Home equity credit lines used to fly off the shelves. Now, "HELOC volumes are expanding at their slowest pace since October 2016," said Scotiabank in a report Friday. Monthly HELOC credit growth remains "well below averages of the last five years."
The following chart shows that succinctly (note the waterfall decline since the recent peak in 2018).
What's Behind the Trend Change?
For one thing, banks are (slightly) more careful about pitching HELOCs.
Banks reined in HELOC selling after regulators put them under a microscope. The Financial Consumer Agency of Canada ( FCAC ), for example, suggested banks were selling HELOCs too aggressively without the consumer's best interest at heart. (Although, two in three homebuyers claim to have still been offered a line of credit in 2019, according to CMHC.)
There was also concern that 41 percent of HELOC holders were paying nothing but the minimum interest due, some or all of the time. That freaks out regulators.
Among the biggest things putting the brakes on HELOC growth have been rising interest rates and the stress test. When prime rate climbed three times in 2018, it not only jacked up the cost of borrowing, it forced people to prove they could afford a HELOC payment based on a 6.45% interest rate. That's not easy for a lot of people, so fewer borrowers got HELOCs.
Where to Now?
Growth isn't dead forever. "HELOCs may see some further renewed interest if the Bank of Canada proceeds with the two 25-bps cuts to its overnight rate target that we anticipate," Scotia adds.
That, of course, would make HELOCs a cheaper source of borrowing, but it wouldn't necessarily make them easier to get. For that, the Big 6 banks' 5-year posted rates would have to drop. Only then would the federal stress test get easier.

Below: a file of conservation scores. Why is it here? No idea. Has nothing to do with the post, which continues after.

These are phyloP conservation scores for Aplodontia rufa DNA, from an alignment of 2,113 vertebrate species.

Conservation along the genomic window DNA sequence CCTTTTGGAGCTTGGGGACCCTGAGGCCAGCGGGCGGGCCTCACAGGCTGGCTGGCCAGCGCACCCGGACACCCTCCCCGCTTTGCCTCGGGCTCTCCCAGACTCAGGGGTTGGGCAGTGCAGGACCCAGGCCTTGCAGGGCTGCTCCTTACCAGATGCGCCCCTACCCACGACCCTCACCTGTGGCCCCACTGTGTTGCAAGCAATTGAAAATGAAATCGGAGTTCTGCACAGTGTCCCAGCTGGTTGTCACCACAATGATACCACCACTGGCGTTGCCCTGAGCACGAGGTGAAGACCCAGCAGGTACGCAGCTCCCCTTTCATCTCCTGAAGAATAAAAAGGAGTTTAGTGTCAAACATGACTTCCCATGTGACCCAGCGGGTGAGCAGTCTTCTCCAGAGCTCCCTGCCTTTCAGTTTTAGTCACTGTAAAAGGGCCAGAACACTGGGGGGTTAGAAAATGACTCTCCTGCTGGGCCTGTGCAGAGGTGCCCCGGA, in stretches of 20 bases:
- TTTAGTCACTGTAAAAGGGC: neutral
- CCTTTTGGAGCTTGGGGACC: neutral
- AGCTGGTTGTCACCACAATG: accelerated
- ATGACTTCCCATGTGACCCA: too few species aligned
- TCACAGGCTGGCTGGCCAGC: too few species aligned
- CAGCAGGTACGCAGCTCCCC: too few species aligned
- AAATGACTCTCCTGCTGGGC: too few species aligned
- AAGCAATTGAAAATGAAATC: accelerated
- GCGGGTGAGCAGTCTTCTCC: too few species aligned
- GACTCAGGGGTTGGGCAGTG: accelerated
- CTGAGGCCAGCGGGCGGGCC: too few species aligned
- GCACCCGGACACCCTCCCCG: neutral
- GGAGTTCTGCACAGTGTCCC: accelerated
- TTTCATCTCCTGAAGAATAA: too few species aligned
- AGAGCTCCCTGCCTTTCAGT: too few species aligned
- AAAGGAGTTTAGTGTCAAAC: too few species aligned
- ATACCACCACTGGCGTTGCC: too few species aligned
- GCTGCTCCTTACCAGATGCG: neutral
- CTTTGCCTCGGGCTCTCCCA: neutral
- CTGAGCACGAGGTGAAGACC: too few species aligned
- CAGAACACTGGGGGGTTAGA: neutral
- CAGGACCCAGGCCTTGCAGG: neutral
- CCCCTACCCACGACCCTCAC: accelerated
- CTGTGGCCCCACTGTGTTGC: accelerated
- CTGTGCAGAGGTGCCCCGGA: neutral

There is, however, one thing that could upend HELOC growth that few are factoring in. That is, a regulatory change. We continue to think the feds will eventually clamp down on HELOCs further, perhaps by limiting the ability of people to make interest-only payments. That would be a grave mistake if it was too limiting, given the legitimate uses of interest-only financing, but we wouldn't put it past regulators.
"Do you know what the loss ratio is for bank HELOCs?" asked a top lender I spoke to on condition of anonymity. "Zero, piss all, nothing. Forcing people to go to an amortizing HELOC is insane. People need [interest-only] HELOCs for their business, investments, retirement (versus a higher-cost reverse mortgage)."
"The HELOC client is typically higher wealth/net worth. Beacon scores are off the chart and arrears/delinquency is bordering on zero," this executive added. "This [would be] just more draconian policy change for the sake of it, with little intelligence or data behind it."
On a side note, a few credit unions offer HELOCs with much easier stress tests (i.e., you'd only need to prove you could afford a payment based on a rate in the three percent range instead of five percent), but few people know about them. That's largely because these credit unions all try to fly under the radar to avoid regulatory scrutiny. Their rates are a bit higher, but you can also find some that will allow revolving credit lines up to 80 percent of the home's value. Banks cap out their revolving HELOCs at 65% LTV.